In this post, you’ll learn how to throw an Easter egg hunt that will delight kids and adults alike. And you might even discover how mobile cold rooms can make your Easter egg hunt even better!
Step-by-Step Guide to Throwing Your Very Own Easter Egg Hunt
Step #1: Pick the Right Date
Consider throwing your Easter egg hunt on the Saturday before Easter so that it won’t clash with the Sunday morning services that some may attend. That way everyone can come along!
Step #2: Pick an Appropriate Place
Depending on how many guests you plan to have, you could throw your Easter egg hunt in your backyard, the local park or in a larger event space for hire. If you choose a picnic shelter or place in a public park, consider contacting your local council to reserve the space. That way you won’t have to worry about it being used by someone else and you are being respectful to other park users.
Step #3: Gather All the Necessary Supplies
Gather at least a dozen eggs per child so they’ll all have plenty to find.
You’d be surprised by how many things can be used as treats in Easter eggs. For example, aside from chocolate and candy, you can use tiny toys, messages (jokes, riddles, Bible verses, etc.) and cash.
Even if you tell your guests to bring their own, it would be a good idea to bring a few extra baskets yourself in case anyone forgets, that way no child will miss out on taking part.
Make your Easter egg hunt even more fun by decorating the space with Easter themed items, for example plastic bunnies and streamers to hang from trees. A little will go a long way to create a magical space for your hunt.
Step #4: Send Out the Invitations
In the invitations, make sure to let the other parents know the following:
- The time and location of the hunt and related activities, like the games and snack time
- Whether the guests need to bring their own eggs, treats or baskets
- Request for volunteers to help hide the eggs, wrangle the kids, read them stories, etc.
Step #5: Prepare the Food
Since there will be plenty of chocolate (if you haven’t hidden it too well!) consider also serving some healthy snacks like fruit and veggie platters with dips. And make sure you have plenty of food for parents as well.
Step #6: Plan Where to Hide the Eggs
You don’t need to draft up a a map, but if there are several people helping to hide the eggs, make sure you give them an idea of different locations, so that all the eggs don’t end up in the same place. Having a general idea of where you are putting them also means you can spread them out evenly and each child gets a chance to find some.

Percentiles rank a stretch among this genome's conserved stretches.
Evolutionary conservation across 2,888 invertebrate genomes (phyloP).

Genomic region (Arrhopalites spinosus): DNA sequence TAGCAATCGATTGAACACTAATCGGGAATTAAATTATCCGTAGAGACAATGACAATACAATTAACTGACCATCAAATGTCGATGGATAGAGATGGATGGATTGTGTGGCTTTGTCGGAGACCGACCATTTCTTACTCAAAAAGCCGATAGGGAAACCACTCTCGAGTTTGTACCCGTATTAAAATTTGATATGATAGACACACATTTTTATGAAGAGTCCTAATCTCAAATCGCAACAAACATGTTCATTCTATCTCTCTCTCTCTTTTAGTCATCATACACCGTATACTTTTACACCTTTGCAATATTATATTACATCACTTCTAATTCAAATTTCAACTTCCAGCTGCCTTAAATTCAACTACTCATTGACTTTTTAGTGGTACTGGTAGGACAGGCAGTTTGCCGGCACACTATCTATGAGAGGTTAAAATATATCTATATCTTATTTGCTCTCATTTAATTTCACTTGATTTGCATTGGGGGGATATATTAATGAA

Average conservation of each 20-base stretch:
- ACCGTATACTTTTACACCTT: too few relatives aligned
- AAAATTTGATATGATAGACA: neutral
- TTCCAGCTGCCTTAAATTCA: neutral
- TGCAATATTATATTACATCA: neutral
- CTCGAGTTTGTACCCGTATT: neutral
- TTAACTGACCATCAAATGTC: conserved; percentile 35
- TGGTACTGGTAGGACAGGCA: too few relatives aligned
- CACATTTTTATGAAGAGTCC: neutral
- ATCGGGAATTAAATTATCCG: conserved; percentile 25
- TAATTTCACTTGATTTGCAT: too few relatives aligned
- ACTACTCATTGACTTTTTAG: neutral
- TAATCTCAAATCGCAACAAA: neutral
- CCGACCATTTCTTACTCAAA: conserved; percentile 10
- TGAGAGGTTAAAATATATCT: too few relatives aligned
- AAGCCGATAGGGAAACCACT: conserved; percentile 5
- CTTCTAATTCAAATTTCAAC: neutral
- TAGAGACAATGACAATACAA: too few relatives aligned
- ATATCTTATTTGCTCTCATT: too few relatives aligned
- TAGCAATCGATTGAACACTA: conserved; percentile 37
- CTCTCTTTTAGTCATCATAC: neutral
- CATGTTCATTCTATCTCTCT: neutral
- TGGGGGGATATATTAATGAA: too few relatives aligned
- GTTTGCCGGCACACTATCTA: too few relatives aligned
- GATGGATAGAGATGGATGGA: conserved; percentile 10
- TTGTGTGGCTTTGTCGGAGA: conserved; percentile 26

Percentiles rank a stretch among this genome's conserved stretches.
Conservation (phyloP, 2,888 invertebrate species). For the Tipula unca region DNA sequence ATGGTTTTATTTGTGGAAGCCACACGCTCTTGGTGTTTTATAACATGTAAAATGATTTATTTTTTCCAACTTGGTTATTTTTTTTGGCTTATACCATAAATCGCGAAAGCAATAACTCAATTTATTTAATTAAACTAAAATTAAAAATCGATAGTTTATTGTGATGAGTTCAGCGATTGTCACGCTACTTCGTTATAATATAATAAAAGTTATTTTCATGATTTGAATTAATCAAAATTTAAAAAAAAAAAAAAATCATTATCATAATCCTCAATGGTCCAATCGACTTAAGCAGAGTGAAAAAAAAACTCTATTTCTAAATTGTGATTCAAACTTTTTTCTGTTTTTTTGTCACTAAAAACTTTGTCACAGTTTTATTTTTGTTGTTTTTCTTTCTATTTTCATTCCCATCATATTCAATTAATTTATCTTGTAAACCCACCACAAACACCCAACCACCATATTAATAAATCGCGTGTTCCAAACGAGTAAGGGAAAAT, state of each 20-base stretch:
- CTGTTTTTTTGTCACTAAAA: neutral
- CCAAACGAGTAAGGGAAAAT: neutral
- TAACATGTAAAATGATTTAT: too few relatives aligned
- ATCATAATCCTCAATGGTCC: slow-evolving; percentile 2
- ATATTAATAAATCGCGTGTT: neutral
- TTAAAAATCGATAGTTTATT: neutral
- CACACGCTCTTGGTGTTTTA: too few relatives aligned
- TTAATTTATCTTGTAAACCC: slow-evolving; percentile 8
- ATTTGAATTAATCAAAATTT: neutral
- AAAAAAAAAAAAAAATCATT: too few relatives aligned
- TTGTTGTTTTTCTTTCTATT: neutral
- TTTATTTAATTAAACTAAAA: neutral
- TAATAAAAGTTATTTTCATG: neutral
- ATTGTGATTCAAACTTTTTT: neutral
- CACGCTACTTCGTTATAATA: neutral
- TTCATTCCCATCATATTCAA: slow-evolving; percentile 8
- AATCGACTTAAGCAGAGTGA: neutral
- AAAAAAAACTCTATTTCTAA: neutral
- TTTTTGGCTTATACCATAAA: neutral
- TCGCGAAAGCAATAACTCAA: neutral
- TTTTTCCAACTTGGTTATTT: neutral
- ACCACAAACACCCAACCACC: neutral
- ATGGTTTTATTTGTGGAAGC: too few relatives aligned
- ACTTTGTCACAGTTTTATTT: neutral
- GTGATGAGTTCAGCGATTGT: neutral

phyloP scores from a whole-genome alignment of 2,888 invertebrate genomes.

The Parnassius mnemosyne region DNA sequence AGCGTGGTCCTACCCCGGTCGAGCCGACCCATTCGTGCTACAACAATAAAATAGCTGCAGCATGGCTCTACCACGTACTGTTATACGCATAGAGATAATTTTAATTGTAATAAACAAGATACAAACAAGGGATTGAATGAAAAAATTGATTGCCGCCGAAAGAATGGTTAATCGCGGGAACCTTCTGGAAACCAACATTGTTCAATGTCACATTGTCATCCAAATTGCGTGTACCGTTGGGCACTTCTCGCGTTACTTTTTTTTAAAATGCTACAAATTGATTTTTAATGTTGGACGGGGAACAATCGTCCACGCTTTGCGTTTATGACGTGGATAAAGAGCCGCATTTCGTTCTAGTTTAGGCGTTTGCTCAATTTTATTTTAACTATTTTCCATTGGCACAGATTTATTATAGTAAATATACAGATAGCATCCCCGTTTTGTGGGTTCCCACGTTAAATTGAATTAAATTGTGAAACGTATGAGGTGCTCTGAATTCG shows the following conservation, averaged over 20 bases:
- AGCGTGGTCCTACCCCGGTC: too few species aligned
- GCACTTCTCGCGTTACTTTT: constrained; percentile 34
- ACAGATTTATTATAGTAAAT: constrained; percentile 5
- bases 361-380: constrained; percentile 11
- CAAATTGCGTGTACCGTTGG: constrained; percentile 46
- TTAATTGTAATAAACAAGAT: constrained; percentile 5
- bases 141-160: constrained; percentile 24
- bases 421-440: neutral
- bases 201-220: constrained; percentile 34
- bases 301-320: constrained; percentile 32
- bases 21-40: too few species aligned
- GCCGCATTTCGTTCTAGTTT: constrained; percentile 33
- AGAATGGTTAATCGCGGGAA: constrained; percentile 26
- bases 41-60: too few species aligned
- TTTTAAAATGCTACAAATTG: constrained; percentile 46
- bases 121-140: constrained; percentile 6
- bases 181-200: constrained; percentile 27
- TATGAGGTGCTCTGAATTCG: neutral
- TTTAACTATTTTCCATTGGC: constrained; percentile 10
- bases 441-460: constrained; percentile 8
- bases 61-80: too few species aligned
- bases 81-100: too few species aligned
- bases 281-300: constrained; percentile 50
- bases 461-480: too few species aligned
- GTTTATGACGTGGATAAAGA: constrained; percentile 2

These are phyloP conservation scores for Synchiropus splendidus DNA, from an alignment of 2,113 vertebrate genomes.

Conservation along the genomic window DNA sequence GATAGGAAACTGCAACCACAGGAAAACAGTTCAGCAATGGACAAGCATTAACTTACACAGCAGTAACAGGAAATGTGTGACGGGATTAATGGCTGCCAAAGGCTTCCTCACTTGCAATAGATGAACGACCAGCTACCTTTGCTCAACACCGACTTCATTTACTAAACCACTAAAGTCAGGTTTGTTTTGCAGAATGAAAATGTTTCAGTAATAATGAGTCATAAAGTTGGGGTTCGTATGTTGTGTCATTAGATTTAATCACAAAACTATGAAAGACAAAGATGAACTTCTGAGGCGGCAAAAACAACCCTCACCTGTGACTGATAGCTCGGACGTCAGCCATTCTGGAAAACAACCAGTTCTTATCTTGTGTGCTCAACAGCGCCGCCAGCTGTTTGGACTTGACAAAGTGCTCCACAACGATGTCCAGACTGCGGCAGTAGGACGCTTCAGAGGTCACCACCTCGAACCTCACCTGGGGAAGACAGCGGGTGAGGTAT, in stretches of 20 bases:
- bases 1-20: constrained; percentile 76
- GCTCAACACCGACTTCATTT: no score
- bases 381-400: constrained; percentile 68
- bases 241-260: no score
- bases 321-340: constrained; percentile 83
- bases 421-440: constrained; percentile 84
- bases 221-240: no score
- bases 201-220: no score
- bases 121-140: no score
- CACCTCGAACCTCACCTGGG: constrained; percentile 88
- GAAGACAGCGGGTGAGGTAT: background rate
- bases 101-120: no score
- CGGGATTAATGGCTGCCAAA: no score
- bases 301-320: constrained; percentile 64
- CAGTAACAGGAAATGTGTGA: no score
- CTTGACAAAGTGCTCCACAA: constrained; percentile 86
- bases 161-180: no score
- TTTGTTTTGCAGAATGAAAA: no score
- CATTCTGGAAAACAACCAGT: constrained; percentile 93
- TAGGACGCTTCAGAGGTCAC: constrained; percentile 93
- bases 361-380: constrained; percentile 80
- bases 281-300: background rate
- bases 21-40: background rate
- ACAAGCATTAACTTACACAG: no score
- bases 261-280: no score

Step #7: Hide the Eggs by Age
For babies and toddlers, make the hiding places obvious. For instance, you can put the eggs on a shaded patch of grass or up against a tree root. Just make sure you keep them all in plain sight.
For kids 3-5 years old, make it a bit more challenging, like under a small bushes or the swing set.
For kids 5-10 years old, you can get creative to make them really work for the eggs.
Step #8: Come Up With, Print and Give Out Clues
If you’re hosting an Easter egg hunt for older children, you can consider handing out clues to help them find the more hidden eggs. Don’t make the clues too hard or obscure, they’re only children after all. But if you are hosting an Adult Easter egg hunt, you can get really creative! Make the clues more like riddles, making them as hard as you like and including more steps to finding the eggs. You might even want to split everyone up into teams so they can work together to find the sweet treat at the end.
Mobile Cold Room Advantages for Easter Egg Hunts
Aside from keeping your Easter eggs from spoiling, having a mobile cold room can make throwing a big Easter egg hunt so much easier. If your event will host a lot of people and take place at an outdoor location, having a cold room on hand will also ensure that the food and drinks you are providing are kept cold and safe for consumption. When there are children, it’s also a good idea to take into account different dietary requirements.
Tips to Throw a Safe and Healthy Easter Egg Hunt
Check the eggs.
Check all the chocolate eggs and make sure they are safe for eating. Don’t put out eggs with tears or holes in the wrappers, as the chocolate may become contaminated in the location you hide them.
Keep your hands clean.
Make sure everyone thoroughly washes their hands before and after handling the eggs to avoid infections.
Keep track of the time the eggs are out of cold storage.
Chocolate melts very quickly, particularly in the hot Brisbane sun, so make sure you keep in mind how long the eggs have been out for. Try to hide the eggs as close as possible to the event starting. If you’re hiding painted eggs, it’s also a good idea to be mindful of how long they have been out of refrigeration and children potentially eating the cooked egg inside.
Group the Easter egg hunters by age and let them hunt in waves.
The younger ones will hunt slower than the older ones, so let them do so in groups according to their age to avoid fights and tears.
So every kid gets an equal number of Easter eggs, tell them to find only a certain number of eggs or you can colour code the eggs according to the kids’ ages. It’s also a good idea to have back-up eggs on hand to put out in case you run out or some are lost.
Have the older kids help the younger kids after they find all their eggs.
Doing so will keep the older kids entertained and make sure the hunt doesn’t take too long.